Did George Strickler take a look inside Visteon - with its troubled finances - and say "thanks, but no thanks?"

While analysts puzzle over why the highly regarded former BorgWarner finance chief backed out of his new job as Visteon's CFO, some industry watchers believe it had nothing to do with his new employer's uncertain prospects.

Instead, they say it was Strickler's realisation that he was not slated to go to the top of the company.

One theory making the rounds is that Strickler - who in a short time built a huge reputation at high-flying BorgWarner - reconsidered when it became apparent that he was not in line to succeed Visteon CEO Peter Pestillo.

That job will likely go to Visteon president and chief operating officer Michael Johnston.

Pestillo, who turns 66 in March, is thought to be close to retirement, although Visteon has not announced plans for his succession.

Analysts greeted Strickler's move to Visteon in November with elation.

Key man at BorgWarner

Strickler joined BorgWarner as CFO in 2001 and was a central figure in the turnaround. His strategies played a decisive role in lowering debt and increasing earnings.

When Visteon announced that Strickler was jumping ship, analyst Chris Ceraso of Credit Suisse First Boston called him "the catalyst we've been waiting for."

Strickler is so highly regarded that Ceraso downgraded Chicago-based BorgWarner and upgraded Visteon.

But an executive who thinks he is in line to be the catalyst, may also think he is in line to be CEO.

That would have put him on a collision course with Johnston.

Strickler and Johnston are both 55, a make-or-break age if an executive expects to become chief executive.

Still, other analysts say it is unlikely that Strickler could have thought he had a chance to fast track to the top of Visteon. Pestillo has said in the past that he expects to be replaced by Johnston, who already leads the day-to-day operations of the company.

Another theory is that the ambitious Strickler pulled his sudden switch because a CEO opportunity opened up elsewhere.

Strickler said he decided not to go ahead with the Visteon job for personal reasons that had nothing to do with the company. He will not be returning to Borg Warner.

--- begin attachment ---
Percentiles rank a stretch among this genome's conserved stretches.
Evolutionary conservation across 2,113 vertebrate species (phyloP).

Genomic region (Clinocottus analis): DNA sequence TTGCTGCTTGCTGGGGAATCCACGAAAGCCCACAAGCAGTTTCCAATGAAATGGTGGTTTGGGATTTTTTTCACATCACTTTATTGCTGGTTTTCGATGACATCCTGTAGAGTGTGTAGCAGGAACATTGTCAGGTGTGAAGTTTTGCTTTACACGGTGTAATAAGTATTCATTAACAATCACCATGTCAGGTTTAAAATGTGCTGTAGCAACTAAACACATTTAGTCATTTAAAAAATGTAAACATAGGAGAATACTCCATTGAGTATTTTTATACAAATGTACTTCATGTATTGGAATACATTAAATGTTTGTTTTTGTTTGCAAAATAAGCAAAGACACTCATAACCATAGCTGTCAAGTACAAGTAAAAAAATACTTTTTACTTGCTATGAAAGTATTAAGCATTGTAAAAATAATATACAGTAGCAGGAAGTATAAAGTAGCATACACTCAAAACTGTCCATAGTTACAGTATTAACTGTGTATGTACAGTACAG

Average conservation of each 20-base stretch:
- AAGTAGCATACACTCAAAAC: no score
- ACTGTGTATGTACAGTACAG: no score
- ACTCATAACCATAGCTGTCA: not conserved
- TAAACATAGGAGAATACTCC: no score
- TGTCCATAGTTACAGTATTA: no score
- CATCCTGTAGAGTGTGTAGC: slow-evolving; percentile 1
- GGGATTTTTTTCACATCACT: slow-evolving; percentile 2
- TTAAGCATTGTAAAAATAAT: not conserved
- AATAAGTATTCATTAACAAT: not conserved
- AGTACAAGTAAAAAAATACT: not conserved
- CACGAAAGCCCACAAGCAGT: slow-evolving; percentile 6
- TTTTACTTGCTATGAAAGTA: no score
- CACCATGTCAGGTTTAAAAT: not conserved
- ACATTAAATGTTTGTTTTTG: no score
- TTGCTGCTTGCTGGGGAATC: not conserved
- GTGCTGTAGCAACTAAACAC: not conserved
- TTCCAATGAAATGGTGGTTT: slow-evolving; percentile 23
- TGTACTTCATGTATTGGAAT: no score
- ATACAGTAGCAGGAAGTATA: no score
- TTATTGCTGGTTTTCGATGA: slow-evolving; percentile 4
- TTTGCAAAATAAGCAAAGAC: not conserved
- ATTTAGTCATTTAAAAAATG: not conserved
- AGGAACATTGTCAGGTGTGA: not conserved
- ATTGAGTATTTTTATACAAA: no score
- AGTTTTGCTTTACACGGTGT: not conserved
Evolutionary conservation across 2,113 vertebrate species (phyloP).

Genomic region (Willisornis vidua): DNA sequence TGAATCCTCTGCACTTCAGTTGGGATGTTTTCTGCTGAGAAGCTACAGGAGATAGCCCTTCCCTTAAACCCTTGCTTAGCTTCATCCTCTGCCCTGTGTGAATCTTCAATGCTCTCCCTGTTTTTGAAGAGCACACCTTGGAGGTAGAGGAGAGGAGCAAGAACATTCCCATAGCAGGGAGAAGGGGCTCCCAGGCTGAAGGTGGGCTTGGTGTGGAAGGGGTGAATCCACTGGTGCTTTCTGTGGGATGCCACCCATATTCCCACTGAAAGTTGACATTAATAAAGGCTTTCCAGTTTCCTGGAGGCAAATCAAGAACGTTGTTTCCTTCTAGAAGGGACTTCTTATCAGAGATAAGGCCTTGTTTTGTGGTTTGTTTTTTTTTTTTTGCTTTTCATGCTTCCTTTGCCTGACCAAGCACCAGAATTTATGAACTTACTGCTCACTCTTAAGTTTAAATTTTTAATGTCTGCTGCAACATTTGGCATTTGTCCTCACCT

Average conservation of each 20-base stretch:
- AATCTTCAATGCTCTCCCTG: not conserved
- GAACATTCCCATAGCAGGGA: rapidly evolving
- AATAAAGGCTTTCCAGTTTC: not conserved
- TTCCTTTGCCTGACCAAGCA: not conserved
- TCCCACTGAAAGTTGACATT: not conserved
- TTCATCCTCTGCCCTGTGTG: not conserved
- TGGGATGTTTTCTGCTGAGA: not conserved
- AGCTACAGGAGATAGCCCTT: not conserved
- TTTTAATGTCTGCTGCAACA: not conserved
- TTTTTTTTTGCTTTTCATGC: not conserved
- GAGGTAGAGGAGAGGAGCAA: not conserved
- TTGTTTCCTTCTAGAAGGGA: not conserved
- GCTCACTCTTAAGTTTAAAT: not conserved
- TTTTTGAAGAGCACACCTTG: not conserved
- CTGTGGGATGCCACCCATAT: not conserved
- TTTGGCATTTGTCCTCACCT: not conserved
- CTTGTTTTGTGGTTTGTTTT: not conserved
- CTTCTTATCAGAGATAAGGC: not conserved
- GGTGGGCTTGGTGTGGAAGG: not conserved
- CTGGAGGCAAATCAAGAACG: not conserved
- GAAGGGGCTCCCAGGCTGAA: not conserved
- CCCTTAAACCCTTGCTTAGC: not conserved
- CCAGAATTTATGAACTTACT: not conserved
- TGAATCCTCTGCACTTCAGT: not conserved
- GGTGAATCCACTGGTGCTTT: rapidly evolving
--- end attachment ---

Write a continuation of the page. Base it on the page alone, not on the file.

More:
Labour hero

Meanwhile, Pestillo is thought to be hanging on because of the special needs for his worker relations skills at this time. Pestillo is the stuff of labour relations legend.

As Ford's personnel chieftain during the 1980s Pestillo forged a partnership with the United Auto Workers that was regarded as the best union-company relationship anywhere in American industry.

Pestillo moved from Ford to Visteon in January 2000 to help soothe relations with the UAW when the Ford's parts division was spun off along with its union employees.

Carrying those workers and the pension requirements for retirees is among Visteon's biggest burdens.

The UAW workers Visteon inherited from Ford were allowed to remain Ford employees for life, preserving their pay and benefits. That concession enabled the June 2000 spinoff to occur, but left the supplier with far higher labour costs than its rivals.

Visteon now wants to hire new hourly workers at lower pay and send more $25-an-hour union members back to the automaker.

Following recent talks with Ford, Visteon may now be able to speed their return.

Turnaround plan expected

Indeed, things may be looking up for Visteon. As enthusiastic as analysts were when Strickler came aboard, they did not downgrade the company when he left before ever starting work.

Analysts now expect Visteon to announce a turnaround plan in January.

The company disappointed Wall Street when it announced losses of $US168 million in the third quarter, more than three times what it lost in the same period a year ago. Visteon has been hard hit by the tough times at its former owner. Ford production in the US is down 17% this year.

Meanwhile, Visteon will be overtaken by Denso in the global sales race in 2003 - tumbling to fourth place among the world's suppliers. That comes just a couple of years after it was chased out of second place by Bosch.

Denso had sales of ¥2,332.76 billion in the year ended March 2003, equivalent to $19.44 billion. Of that, $18.99 billion were automotive sales. Visteon's sales were $18.4 billion in 2002.

Visteon's sales were down 4.7% in the first three quarters of 2003.

In the fiscal year to end in March 2004, Denso expects sales of YEN 2,440 billion, equivalent to $22.65 billion at last week's exchange rate.

With sales tailing off, Pestillo's famous touch with the unions is still much in demand.

Visteon is negotiating with the union to set up a lower wage for new hires. It is also renegotiating terms of its 2000 spinoff.

Reducing obligations to former Ford hourly workers will be a major step in Visteon's recovery. But it still has to accelerate its shift away from dependency on Ford, which provides 80% of revenue.
The third quarter was the lowest production level Ford has had in North America in recent years, though Visteon's heavy content on the new Ford F1-150 truck could help in the fourth quarter.

Strickler's reversal remains a disappointment, even if obscured by the other good news of late at Visteon.

The management hiccoughs at Visteon after the spin off and before Pestillo arrived caused the company to get off to a much slower start than at Delphi, where JT Battenberg was firmly in command from the beginning.

Sales specialists Charlie Szulak and Craig Muhlhauser both washed out as CEOs.

With a change at the top coming in the not to distant future, Visteon will need the strongest possible management team.